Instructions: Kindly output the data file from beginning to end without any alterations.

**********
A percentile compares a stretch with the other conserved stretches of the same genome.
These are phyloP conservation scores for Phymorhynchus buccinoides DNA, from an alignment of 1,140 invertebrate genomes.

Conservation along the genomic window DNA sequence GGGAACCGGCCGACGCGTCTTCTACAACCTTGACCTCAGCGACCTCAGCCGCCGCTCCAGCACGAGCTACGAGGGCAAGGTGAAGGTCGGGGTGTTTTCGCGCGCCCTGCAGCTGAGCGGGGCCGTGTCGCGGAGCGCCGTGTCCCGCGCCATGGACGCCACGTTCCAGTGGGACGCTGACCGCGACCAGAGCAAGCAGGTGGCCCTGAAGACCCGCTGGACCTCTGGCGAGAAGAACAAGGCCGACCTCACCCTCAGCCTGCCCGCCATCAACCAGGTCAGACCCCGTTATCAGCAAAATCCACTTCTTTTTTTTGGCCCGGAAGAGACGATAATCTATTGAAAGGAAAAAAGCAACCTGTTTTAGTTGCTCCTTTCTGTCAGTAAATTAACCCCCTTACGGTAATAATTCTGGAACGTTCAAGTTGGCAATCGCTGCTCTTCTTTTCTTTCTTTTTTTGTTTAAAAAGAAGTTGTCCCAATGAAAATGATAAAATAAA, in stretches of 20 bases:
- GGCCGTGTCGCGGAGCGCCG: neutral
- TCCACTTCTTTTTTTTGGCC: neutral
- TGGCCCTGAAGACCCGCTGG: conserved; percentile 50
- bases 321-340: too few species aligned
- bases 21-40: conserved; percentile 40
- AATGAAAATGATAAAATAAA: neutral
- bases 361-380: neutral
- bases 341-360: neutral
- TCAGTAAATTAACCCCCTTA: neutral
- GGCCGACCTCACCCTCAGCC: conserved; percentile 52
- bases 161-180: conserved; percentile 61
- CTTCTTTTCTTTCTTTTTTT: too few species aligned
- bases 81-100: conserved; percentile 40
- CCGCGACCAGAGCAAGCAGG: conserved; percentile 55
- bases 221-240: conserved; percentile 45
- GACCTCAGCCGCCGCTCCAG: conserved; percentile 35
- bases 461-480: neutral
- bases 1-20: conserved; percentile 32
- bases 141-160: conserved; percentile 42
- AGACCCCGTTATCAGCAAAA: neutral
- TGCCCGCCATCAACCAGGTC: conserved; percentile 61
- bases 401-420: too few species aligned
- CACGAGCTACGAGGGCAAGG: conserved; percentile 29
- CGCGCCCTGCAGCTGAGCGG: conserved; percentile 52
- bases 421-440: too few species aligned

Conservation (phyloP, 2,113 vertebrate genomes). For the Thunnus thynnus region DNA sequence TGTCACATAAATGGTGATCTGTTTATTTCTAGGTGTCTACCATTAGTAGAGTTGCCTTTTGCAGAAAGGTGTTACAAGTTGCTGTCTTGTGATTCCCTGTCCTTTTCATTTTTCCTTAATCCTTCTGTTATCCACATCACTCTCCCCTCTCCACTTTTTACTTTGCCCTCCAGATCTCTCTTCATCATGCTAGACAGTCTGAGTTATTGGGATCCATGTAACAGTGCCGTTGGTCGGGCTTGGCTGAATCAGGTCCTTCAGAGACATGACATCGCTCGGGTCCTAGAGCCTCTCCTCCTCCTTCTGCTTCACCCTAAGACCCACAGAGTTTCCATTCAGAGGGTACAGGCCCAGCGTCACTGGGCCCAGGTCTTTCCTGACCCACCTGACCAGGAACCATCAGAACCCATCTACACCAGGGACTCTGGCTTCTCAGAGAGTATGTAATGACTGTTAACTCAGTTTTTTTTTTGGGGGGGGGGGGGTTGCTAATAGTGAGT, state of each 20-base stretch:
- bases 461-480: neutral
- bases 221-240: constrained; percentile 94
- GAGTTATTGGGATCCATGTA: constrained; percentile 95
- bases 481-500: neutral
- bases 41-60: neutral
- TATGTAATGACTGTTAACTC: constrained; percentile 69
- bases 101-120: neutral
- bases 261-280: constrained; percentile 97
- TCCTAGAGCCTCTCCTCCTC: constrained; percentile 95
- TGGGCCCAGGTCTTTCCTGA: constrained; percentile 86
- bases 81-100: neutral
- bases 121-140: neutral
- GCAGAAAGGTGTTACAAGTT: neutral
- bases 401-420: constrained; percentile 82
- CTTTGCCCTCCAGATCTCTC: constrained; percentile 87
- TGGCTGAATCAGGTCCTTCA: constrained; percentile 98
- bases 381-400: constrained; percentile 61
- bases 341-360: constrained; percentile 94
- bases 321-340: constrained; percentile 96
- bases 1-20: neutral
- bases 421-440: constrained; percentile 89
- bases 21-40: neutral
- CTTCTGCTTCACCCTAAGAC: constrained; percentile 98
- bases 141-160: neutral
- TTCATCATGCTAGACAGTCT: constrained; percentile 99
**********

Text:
A percentile compares a stretch with the other conserved stretches of the same genome.
These are phyloP conservation scores for Phymorhynchus buccinoides DNA, from an alignment of 1,140 invertebrate genomes.

Conservation along the genomic window DNA sequence GGGAACCGGCCGACGCGTCTTCTACAACCTTGACCTCAGCGACCTCAGCCGCCGCTCCAGCACGAGCTACGAGGGCAAGGTGAAGGTCGGGGTGTTTTCGCGCGCCCTGCAGCTGAGCGGGGCCGTGTCGCGGAGCGCCGTGTCCCGCGCCATGGACGCCACGTTCCAGTGGGACGCTGACCGCGACCAGAGCAAGCAGGTGGCCCTGAAGACCCGCTGGACCTCTGGCGAGAAGAACAAGGCCGACCTCACCCTCAGCCTGCCCGCCATCAACCAGGTCAGACCCCGTTATCAGCAAAATCCACTTCTTTTTTTTGGCCCGGAAGAGACGATAATCTATTGAAAGGAAAAAAGCAACCTGTTTTAGTTGCTCCTTTCTGTCAGTAAATTAACCCCCTTACGGTAATAATTCTGGAACGTTCAAGTTGGCAATCGCTGCTCTTCTTTTCTTTCTTTTTTTGTTTAAAAAGAAGTTGTCCCAATGAAAATGATAAAATAAA, in stretches of 20 bases:
- GGCCGTGTCGCGGAGCGCCG: neutral
- TCCACTTCTTTTTTTTGGCC: neutral
- TGGCCCTGAAGACCCGCTGG: conserved; percentile 50
- bases 321-340: too few species aligned
- bases 21-40: conserved; percentile 40
- AATGAAAATGATAAAATAAA: neutral
- bases 361-380: neutral
- bases 341-360: neutral
- TCAGTAAATTAACCCCCTTA: neutral
- GGCCGACCTCACCCTCAGCC: conserved; percentile 52
- bases 161-180: conserved; percentile 61
- CTTCTTTTCTTTCTTTTTTT: too few species aligned
- bases 81-100: conserved; percentile 40
- CCGCGACCAGAGCAAGCAGG: conserved; percentile 55
- bases 221-240: conserved; percentile 45
- GACCTCAGCCGCCGCTCCAG: conserved; percentile 35
- bases 461-480: neutral
- bases 1-20: conserved; percentile 32
- bases 141-160: conserved; percentile 42
- AGACCCCGTTATCAGCAAAA: neutral
- TGCCCGCCATCAACCAGGTC: conserved; percentile 61
- bases 401-420: too few species aligned
- CACGAGCTACGAGGGCAAGG: conserved; percentile 29
- CGCGCCCTGCAGCTGAGCGG: conserved; percentile 52
- bases 421-440: too few species aligned

Conservation (phyloP, 2,113 vertebrate genomes). For the Thunnus thynnus region DNA sequence TGTCACATAAATGGTGATCTGTTTATTTCTAGGTGTCTACCATTAGTAGAGTTGCCTTTTGCAGAAAGGTGTTACAAGTTGCTGTCTTGTGATTCCCTGTCCTTTTCATTTTTCCTTAATCCTTCTGTTATCCACATCACTCTCCCCTCTCCACTTTTTACTTTGCCCTCCAGATCTCTCTTCATCATGCTAGACAGTCTGAGTTATTGGGATCCATGTAACAGTGCCGTTGGTCGGGCTTGGCTGAATCAGGTCCTTCAGAGACATGACATCGCTCGGGTCCTAGAGCCTCTCCTCCTCCTTCTGCTTCACCCTAAGACCCACAGAGTTTCCATTCAGAGGGTACAGGCCCAGCGTCACTGGGCCCAGGTCTTTCCTGACCCACCTGACCAGGAACCATCAGAACCCATCTACACCAGGGACTCTGGCTTCTCAGAGAGTATGTAATGACTGTTAACTCAGTTTTTTTTTTGGGGGGGGGGGGGTTGCTAATAGTGAGT, state of each 20-base stretch:
- bases 461-480: neutral
- bases 221-240: constrained; percentile 94
- GAGTTATTGGGATCCATGTA: constrained; percentile 95
- bases 481-500: neutral
- bases 41-60: neutral
- TATGTAATGACTGTTAACTC: constrained; percentile 69
- bases 101-120: neutral
- bases 261-280: constrained; percentile 97
- TCCTAGAGCCTCTCCTCCTC: constrained; percentile 95
- TGGGCCCAGGTCTTTCCTGA: constrained; percentile 86
- bases 81-100: neutral
- bases 121-140: neutral
- GCAGAAAGGTGTTACAAGTT: neutral
- bases 401-420: constrained; percentile 82
- CTTTGCCCTCCAGATCTCTC: constrained; percentile 87
- TGGCTGAATCAGGTCCTTCA: constrained; percentile 98
- bases 381-400: constrained; percentile 61
- bases 341-360: constrained; percentile 94
- bases 321-340: constrained; percentile 96
- bases 1-20: neutral
- bases 421-440: constrained; percentile 89
- bases 21-40: neutral
- CTTCTGCTTCACCCTAAGAC: constrained; percentile 98
- bases 141-160: neutral
- TTCATCATGCTAGACAGTCT: constrained; percentile 99